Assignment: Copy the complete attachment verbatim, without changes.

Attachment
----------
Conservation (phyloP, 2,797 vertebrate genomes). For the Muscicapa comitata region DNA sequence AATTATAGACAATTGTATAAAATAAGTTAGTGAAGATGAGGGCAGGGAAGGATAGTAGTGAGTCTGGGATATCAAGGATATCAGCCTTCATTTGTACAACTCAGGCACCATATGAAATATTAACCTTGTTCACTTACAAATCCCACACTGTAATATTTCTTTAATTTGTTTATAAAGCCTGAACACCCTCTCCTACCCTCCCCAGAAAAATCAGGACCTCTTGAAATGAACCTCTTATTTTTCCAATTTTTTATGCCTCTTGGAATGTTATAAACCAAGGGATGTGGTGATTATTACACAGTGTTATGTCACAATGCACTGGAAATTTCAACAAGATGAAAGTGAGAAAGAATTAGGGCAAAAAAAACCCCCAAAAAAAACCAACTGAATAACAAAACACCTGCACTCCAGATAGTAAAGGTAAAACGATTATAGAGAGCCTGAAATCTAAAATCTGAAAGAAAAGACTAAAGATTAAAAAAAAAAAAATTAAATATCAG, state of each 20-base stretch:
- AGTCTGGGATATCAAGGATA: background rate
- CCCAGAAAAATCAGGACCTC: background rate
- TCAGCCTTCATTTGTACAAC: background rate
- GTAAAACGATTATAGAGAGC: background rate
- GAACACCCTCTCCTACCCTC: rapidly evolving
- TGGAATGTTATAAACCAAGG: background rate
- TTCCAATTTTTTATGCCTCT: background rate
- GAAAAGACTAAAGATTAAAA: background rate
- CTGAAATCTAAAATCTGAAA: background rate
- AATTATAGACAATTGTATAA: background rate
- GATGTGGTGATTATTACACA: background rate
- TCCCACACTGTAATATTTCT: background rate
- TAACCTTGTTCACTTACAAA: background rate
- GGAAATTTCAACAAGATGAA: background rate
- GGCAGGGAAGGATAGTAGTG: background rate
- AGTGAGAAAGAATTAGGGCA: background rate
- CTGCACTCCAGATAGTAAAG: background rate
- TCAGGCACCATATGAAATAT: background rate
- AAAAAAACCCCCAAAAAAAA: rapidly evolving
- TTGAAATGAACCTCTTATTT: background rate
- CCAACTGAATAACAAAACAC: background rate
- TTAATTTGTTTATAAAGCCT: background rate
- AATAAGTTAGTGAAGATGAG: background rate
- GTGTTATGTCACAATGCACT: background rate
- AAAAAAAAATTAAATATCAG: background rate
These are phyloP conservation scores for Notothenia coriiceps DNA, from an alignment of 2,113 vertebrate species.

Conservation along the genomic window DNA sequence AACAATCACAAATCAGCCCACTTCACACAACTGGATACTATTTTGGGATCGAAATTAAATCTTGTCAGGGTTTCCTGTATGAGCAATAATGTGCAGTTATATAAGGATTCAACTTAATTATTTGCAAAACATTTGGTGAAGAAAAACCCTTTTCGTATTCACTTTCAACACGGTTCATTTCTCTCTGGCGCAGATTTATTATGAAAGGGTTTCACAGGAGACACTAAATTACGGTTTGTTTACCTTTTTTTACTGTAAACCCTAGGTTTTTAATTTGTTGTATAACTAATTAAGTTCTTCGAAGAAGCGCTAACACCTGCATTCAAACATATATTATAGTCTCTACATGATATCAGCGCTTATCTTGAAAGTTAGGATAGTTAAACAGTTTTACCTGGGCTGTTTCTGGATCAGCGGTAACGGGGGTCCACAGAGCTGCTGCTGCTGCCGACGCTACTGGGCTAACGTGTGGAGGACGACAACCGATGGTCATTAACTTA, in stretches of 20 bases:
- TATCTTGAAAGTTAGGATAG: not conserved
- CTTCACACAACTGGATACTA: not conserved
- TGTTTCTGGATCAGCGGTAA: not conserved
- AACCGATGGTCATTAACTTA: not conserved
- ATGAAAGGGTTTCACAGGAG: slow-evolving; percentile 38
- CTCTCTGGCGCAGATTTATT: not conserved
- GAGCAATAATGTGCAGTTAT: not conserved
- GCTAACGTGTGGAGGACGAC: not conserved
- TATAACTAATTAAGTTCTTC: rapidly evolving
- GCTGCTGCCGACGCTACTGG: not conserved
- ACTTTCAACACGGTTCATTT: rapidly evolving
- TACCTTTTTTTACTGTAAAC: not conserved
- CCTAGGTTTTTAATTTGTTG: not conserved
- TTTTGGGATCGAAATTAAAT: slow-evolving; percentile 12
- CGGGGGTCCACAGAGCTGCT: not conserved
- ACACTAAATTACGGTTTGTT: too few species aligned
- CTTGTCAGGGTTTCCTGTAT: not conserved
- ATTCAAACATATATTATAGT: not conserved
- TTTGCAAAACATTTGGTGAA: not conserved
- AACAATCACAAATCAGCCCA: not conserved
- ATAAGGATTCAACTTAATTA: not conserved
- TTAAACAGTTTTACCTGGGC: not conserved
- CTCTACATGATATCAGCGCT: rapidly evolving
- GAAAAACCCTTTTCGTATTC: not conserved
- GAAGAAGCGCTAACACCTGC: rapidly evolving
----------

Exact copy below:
Conservation (phyloP, 2,797 vertebrate genomes). For the Muscicapa comitata region DNA sequence AATTATAGACAATTGTATAAAATAAGTTAGTGAAGATGAGGGCAGGGAAGGATAGTAGTGAGTCTGGGATATCAAGGATATCAGCCTTCATTTGTACAACTCAGGCACCATATGAAATATTAACCTTGTTCACTTACAAATCCCACACTGTAATATTTCTTTAATTTGTTTATAAAGCCTGAACACCCTCTCCTACCCTCCCCAGAAAAATCAGGACCTCTTGAAATGAACCTCTTATTTTTCCAATTTTTTATGCCTCTTGGAATGTTATAAACCAAGGGATGTGGTGATTATTACACAGTGTTATGTCACAATGCACTGGAAATTTCAACAAGATGAAAGTGAGAAAGAATTAGGGCAAAAAAAACCCCCAAAAAAAACCAACTGAATAACAAAACACCTGCACTCCAGATAGTAAAGGTAAAACGATTATAGAGAGCCTGAAATCTAAAATCTGAAAGAAAAGACTAAAGATTAAAAAAAAAAAAATTAAATATCAG, state of each 20-base stretch:
- AGTCTGGGATATCAAGGATA: background rate
- CCCAGAAAAATCAGGACCTC: background rate
- TCAGCCTTCATTTGTACAAC: background rate
- GTAAAACGATTATAGAGAGC: background rate
- GAACACCCTCTCCTACCCTC: rapidly evolving
- TGGAATGTTATAAACCAAGG: background rate
- TTCCAATTTTTTATGCCTCT: background rate
- GAAAAGACTAAAGATTAAAA: background rate
- CTGAAATCTAAAATCTGAAA: background rate
- AATTATAGACAATTGTATAA: background rate
- GATGTGGTGATTATTACACA: background rate
- TCCCACACTGTAATATTTCT: background rate
- TAACCTTGTTCACTTACAAA: background rate
- GGAAATTTCAACAAGATGAA: background rate
- GGCAGGGAAGGATAGTAGTG: background rate
- AGTGAGAAAGAATTAGGGCA: background rate
- CTGCACTCCAGATAGTAAAG: background rate
- TCAGGCACCATATGAAATAT: background rate
- AAAAAAACCCCCAAAAAAAA: rapidly evolving
- TTGAAATGAACCTCTTATTT: background rate
- CCAACTGAATAACAAAACAC: background rate
- TTAATTTGTTTATAAAGCCT: background rate
- AATAAGTTAGTGAAGATGAG: background rate
- GTGTTATGTCACAATGCACT: background rate
- AAAAAAAAATTAAATATCAG: background rate
These are phyloP conservation scores for Notothenia coriiceps DNA, from an alignment of 2,113 vertebrate species.

Conservation along the genomic window DNA sequence AACAATCACAAATCAGCCCACTTCACACAACTGGATACTATTTTGGGATCGAAATTAAATCTTGTCAGGGTTTCCTGTATGAGCAATAATGTGCAGTTATATAAGGATTCAACTTAATTATTTGCAAAACATTTGGTGAAGAAAAACCCTTTTCGTATTCACTTTCAACACGGTTCATTTCTCTCTGGCGCAGATTTATTATGAAAGGGTTTCACAGGAGACACTAAATTACGGTTTGTTTACCTTTTTTTACTGTAAACCCTAGGTTTTTAATTTGTTGTATAACTAATTAAGTTCTTCGAAGAAGCGCTAACACCTGCATTCAAACATATATTATAGTCTCTACATGATATCAGCGCTTATCTTGAAAGTTAGGATAGTTAAACAGTTTTACCTGGGCTGTTTCTGGATCAGCGGTAACGGGGGTCCACAGAGCTGCTGCTGCTGCCGACGCTACTGGGCTAACGTGTGGAGGACGACAACCGATGGTCATTAACTTA, in stretches of 20 bases:
- TATCTTGAAAGTTAGGATAG: not conserved
- CTTCACACAACTGGATACTA: not conserved
- TGTTTCTGGATCAGCGGTAA: not conserved
- AACCGATGGTCATTAACTTA: not conserved
- ATGAAAGGGTTTCACAGGAG: slow-evolving; percentile 38
- CTCTCTGGCGCAGATTTATT: not conserved
- GAGCAATAATGTGCAGTTAT: not conserved
- GCTAACGTGTGGAGGACGAC: not conserved
- TATAACTAATTAAGTTCTTC: rapidly evolving
- GCTGCTGCCGACGCTACTGG: not conserved
- ACTTTCAACACGGTTCATTT: rapidly evolving
- TACCTTTTTTTACTGTAAAC: not conserved
- CCTAGGTTTTTAATTTGTTG: not conserved
- TTTTGGGATCGAAATTAAAT: slow-evolving; percentile 12
- CGGGGGTCCACAGAGCTGCT: not conserved
- ACACTAAATTACGGTTTGTT: too few species aligned
- CTTGTCAGGGTTTCCTGTAT: not conserved
- ATTCAAACATATATTATAGT: not conserved
- TTTGCAAAACATTTGGTGAA: not conserved
- AACAATCACAAATCAGCCCA: not conserved
- ATAAGGATTCAACTTAATTA: not conserved
- TTAAACAGTTTTACCTGGGC: not conserved
- CTCTACATGATATCAGCGCT: rapidly evolving
- GAAAAACCCTTTTCGTATTC: not conserved
- GAAGAAGCGCTAACACCTGC: rapidly evolving